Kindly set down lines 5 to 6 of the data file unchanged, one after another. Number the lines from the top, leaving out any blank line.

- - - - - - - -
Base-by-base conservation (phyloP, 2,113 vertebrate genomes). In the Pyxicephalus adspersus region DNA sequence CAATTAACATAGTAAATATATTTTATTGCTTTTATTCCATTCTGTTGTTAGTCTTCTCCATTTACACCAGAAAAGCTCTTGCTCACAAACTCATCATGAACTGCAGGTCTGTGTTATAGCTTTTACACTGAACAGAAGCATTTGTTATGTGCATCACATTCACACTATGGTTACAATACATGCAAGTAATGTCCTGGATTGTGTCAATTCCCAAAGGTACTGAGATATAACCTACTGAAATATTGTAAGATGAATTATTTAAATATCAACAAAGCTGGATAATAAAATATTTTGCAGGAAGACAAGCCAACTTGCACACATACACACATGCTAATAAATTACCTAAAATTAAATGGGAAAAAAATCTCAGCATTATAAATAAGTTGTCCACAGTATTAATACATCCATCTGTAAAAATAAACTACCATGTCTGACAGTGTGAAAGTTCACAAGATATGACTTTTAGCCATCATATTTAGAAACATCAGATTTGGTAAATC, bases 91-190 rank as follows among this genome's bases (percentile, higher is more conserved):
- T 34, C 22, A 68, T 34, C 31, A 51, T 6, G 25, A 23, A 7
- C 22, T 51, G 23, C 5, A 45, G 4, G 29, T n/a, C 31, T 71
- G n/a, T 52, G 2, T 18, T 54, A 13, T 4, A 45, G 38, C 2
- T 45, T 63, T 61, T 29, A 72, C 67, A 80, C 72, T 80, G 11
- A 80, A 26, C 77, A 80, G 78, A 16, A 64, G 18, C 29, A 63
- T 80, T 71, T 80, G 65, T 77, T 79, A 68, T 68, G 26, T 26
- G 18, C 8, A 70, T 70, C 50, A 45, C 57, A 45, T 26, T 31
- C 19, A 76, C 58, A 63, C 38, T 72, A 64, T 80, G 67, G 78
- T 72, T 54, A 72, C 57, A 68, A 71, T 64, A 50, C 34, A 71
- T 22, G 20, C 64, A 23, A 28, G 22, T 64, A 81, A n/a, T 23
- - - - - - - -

- T 45, T 63, T 61, T 29, A 72, C 67, A 80, C 72, T 80, G 11
- A 80, A 26, C 77, A 80, G 78, A 16, A 64, G 18, C 29, A 63